Today, EqualityMaine and the Center for Preventing Hate are calling attention to the savage attack on a 22-year-old woman in a Baltimore County, Maryland, McDonald’s restaurant to express sympathy and solidarity with the victim and because, as the Maine Legislature considers legislation to restrict appropriate restroom use for transgender people, this crime tragically illustrates the harassment and violence transgender often face when accessing public bathrooms.
On April 18, Chrissy Lee Polis was viciously attacked by two teenagers as she entered the women’s bathroom at McDonald’s, after her attackers recognized Chrissy is transgender. Polis was dragged across the floor by her hair and repeatedly kicked and punched to the point where she had a seizure, while employees and others looked on. The brutal attack lasted more than three minutes, until another patron intervened. It was filmed by a restaurant employee – who can be heard laughing and urging the assailants to leave before the police arrive – and became international news a week later when the video went viral on the internet. An 18-year-old woman and a 14-year-old girl have been arrested and charged in the attack, which is being investigated as a hate crime. Polis was treated at a hospital for her injuries.
The attack happened less than a week after the Maryland Senate rejected a transgender non-discrimination bill that had previously passed in the House.
“Our thoughts, prayers and sympathy go out to Chrissy Lee Polis, and we are thankful she has physically recovered from this vicious, senseless beating. That someone could be so violently attacked for simply trying to use a restroom in a fast food restaurant is incomprehensible,” said Betsy Smith, executive director of EqualityMaine. “This is not an isolated incident. Violence and harassment – or the fear of such harm – is a daily reality for transgender Americans as they go about the most mundane daily activities like walking down the street or eating at a restaurant, which the vast majority of others do without constantly worrying about their physical safety.”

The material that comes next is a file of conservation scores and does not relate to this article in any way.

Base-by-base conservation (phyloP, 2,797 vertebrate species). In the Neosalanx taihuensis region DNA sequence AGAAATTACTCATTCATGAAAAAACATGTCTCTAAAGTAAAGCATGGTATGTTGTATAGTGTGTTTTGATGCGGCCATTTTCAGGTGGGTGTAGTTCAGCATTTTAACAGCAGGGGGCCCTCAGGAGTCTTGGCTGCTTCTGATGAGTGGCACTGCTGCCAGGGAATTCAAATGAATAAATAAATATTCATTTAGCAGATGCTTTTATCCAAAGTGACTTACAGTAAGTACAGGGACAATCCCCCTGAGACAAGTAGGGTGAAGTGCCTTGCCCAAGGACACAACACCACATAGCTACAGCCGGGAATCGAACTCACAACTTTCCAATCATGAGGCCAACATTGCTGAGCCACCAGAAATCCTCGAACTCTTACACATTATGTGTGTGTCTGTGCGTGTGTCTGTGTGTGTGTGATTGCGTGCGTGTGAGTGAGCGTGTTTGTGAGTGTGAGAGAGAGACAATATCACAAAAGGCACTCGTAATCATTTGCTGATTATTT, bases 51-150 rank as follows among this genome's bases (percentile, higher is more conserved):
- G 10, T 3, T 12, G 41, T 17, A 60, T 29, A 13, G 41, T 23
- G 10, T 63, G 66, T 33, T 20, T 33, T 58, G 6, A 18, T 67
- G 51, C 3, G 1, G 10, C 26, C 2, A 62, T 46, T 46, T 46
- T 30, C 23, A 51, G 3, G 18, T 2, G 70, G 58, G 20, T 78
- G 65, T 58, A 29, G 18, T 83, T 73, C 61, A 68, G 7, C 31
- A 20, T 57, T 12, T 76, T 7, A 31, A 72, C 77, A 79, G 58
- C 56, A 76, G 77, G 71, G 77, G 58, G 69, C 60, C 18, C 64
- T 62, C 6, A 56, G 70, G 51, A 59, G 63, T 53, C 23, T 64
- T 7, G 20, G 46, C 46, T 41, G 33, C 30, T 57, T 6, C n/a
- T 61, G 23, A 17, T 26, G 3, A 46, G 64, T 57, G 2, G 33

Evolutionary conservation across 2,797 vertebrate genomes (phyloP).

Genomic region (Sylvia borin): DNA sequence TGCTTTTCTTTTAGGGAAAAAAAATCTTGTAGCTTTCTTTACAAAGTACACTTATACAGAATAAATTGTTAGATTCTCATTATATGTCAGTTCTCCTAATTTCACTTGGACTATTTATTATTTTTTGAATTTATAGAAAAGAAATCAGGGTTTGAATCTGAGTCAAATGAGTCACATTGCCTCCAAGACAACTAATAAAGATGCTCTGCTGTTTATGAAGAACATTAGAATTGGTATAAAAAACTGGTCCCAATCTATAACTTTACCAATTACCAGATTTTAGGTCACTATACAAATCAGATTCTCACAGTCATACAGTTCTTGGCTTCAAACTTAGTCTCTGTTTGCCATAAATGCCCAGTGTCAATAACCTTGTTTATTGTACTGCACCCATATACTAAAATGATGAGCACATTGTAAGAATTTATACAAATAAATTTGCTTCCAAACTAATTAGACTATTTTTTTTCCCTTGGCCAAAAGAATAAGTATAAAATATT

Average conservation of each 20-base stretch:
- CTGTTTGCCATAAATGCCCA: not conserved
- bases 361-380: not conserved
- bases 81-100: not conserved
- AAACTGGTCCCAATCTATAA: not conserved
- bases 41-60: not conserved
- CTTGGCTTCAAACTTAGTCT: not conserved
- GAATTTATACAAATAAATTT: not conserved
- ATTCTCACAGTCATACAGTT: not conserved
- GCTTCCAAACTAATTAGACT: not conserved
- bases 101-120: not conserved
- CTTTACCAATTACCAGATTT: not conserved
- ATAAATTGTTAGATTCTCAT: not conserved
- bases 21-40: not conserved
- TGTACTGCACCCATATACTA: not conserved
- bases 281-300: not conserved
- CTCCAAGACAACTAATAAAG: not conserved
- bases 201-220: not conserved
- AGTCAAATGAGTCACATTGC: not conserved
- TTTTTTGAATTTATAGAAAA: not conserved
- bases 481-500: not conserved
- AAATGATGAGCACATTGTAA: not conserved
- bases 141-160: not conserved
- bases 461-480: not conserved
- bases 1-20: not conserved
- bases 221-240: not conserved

“As our legislature considers LD 1046, which would repeal existing protections in the Maine Human Rights Act to restrict access to public restrooms for transgender people, EqualityMaine calls on lawmakers to carefully consider the fact that transgender people are vulnerable to violent crime and harassment, especially when they’re not protected under law,” Smith added. “Our laws shouldn’t further stigmatize and marginalize transgender people, who are precisely the people most at risk for discrimination and prejudice.”
“Laws and language help shape our social and cultural climate. Our legislature should not open the door to the type of hate violence Chrissy Lee Polis endured by passing LD 1046,” said Steve Wessler, executive director of the Center for Preventing Hate. “Non-discrimination laws send the message that discrimination is wrong and shouldn’t be the norm. Creating an exemption from the law for bathrooms threatens to undermine all of the protections in our Human Rights Act by sending the message that it is acceptable to discriminate against transgender people.
“My heart goes out to Chrissy Lee Polis, her family and the entire Maryland transgender community for what they have been through,” Wessler added.